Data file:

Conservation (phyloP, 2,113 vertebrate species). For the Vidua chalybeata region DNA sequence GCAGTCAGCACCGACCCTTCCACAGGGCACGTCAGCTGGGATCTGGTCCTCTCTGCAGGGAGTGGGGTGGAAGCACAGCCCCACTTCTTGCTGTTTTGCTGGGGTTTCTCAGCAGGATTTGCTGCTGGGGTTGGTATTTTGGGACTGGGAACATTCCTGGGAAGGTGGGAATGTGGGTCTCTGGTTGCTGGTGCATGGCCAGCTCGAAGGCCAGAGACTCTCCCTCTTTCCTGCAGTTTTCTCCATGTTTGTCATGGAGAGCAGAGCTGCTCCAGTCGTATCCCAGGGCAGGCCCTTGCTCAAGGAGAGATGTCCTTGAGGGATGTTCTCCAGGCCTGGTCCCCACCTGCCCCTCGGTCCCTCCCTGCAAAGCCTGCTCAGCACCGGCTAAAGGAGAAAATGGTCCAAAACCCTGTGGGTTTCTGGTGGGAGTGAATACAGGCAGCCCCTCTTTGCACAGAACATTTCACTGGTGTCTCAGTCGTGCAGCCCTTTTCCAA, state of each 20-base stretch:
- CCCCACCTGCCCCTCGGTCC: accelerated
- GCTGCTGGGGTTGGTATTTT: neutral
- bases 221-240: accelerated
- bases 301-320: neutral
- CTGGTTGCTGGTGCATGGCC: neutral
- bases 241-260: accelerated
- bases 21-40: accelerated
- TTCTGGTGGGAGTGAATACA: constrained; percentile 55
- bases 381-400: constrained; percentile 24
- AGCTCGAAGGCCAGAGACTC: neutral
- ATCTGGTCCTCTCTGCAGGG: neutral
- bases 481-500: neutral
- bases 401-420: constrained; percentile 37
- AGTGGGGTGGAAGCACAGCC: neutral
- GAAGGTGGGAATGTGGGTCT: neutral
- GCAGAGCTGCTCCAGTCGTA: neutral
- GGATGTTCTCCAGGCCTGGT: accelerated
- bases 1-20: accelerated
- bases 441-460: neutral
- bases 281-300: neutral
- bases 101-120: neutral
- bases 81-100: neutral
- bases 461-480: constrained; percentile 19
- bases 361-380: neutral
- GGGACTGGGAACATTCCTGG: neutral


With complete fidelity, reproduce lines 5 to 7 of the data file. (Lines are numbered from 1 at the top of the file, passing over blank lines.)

- bases 301-320: neutral
- CTGGTTGCTGGTGCATGGCC: neutral
- bases 241-260: accelerated